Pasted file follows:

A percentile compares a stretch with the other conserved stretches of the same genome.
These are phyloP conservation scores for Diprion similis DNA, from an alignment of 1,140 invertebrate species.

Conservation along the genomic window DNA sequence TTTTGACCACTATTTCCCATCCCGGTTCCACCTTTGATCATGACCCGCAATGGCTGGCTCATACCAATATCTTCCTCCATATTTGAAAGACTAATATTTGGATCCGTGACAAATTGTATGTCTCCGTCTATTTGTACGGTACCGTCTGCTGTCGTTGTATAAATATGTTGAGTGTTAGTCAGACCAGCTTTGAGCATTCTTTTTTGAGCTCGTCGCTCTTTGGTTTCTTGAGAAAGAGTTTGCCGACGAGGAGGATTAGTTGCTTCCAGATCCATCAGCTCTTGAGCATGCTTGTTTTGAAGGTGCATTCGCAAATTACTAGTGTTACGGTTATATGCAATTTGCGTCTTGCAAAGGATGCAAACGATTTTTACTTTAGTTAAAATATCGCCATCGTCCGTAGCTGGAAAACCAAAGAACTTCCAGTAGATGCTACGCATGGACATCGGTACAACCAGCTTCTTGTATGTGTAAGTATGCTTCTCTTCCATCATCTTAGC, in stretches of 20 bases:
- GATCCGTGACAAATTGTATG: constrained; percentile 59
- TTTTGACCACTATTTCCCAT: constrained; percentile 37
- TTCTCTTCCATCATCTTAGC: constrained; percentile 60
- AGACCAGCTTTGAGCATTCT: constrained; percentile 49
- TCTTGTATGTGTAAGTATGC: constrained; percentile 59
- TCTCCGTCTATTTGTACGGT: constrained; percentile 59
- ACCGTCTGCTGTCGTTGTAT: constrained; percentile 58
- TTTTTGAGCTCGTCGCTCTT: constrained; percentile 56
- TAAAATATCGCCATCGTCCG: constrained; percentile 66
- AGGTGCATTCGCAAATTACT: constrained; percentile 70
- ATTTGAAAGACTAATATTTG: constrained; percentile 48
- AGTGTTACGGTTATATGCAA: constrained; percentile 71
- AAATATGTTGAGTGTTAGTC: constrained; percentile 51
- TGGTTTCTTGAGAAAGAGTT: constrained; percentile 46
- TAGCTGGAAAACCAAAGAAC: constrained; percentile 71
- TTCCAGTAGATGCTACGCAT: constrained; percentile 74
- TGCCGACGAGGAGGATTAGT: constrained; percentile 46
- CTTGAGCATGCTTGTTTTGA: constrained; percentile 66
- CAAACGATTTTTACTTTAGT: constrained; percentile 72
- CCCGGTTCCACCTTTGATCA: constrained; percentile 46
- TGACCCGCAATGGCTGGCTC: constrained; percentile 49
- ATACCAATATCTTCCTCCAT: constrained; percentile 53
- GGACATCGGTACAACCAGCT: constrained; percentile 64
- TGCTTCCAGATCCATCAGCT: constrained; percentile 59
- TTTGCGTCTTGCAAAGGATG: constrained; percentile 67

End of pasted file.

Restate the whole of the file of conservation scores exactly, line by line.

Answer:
A percentile compares a stretch with the other conserved stretches of the same genome.
These are phyloP conservation scores for Diprion similis DNA, from an alignment of 1,140 invertebrate species.

Conservation along the genomic window DNA sequence TTTTGACCACTATTTCCCATCCCGGTTCCACCTTTGATCATGACCCGCAATGGCTGGCTCATACCAATATCTTCCTCCATATTTGAAAGACTAATATTTGGATCCGTGACAAATTGTATGTCTCCGTCTATTTGTACGGTACCGTCTGCTGTCGTTGTATAAATATGTTGAGTGTTAGTCAGACCAGCTTTGAGCATTCTTTTTTGAGCTCGTCGCTCTTTGGTTTCTTGAGAAAGAGTTTGCCGACGAGGAGGATTAGTTGCTTCCAGATCCATCAGCTCTTGAGCATGCTTGTTTTGAAGGTGCATTCGCAAATTACTAGTGTTACGGTTATATGCAATTTGCGTCTTGCAAAGGATGCAAACGATTTTTACTTTAGTTAAAATATCGCCATCGTCCGTAGCTGGAAAACCAAAGAACTTCCAGTAGATGCTACGCATGGACATCGGTACAACCAGCTTCTTGTATGTGTAAGTATGCTTCTCTTCCATCATCTTAGC, in stretches of 20 bases:
- GATCCGTGACAAATTGTATG: constrained; percentile 59
- TTTTGACCACTATTTCCCAT: constrained; percentile 37
- TTCTCTTCCATCATCTTAGC: constrained; percentile 60
- AGACCAGCTTTGAGCATTCT: constrained; percentile 49
- TCTTGTATGTGTAAGTATGC: constrained; percentile 59
- TCTCCGTCTATTTGTACGGT: constrained; percentile 59
- ACCGTCTGCTGTCGTTGTAT: constrained; percentile 58
- TTTTTGAGCTCGTCGCTCTT: constrained; percentile 56
- TAAAATATCGCCATCGTCCG: constrained; percentile 66
- AGGTGCATTCGCAAATTACT: constrained; percentile 70
- ATTTGAAAGACTAATATTTG: constrained; percentile 48
- AGTGTTACGGTTATATGCAA: constrained; percentile 71
- AAATATGTTGAGTGTTAGTC: constrained; percentile 51
- TGGTTTCTTGAGAAAGAGTT: constrained; percentile 46
- TAGCTGGAAAACCAAAGAAC: constrained; percentile 71
- TTCCAGTAGATGCTACGCAT: constrained; percentile 74
- TGCCGACGAGGAGGATTAGT: constrained; percentile 46
- CTTGAGCATGCTTGTTTTGA: constrained; percentile 66
- CAAACGATTTTTACTTTAGT: constrained; percentile 72
- CCCGGTTCCACCTTTGATCA: constrained; percentile 46
- TGACCCGCAATGGCTGGCTC: constrained; percentile 49
- ATACCAATATCTTCCTCCAT: constrained; percentile 53
- GGACATCGGTACAACCAGCT: constrained; percentile 64
- TGCTTCCAGATCCATCAGCT: constrained; percentile 59
- TTTGCGTCTTGCAAAGGATG: constrained; percentile 67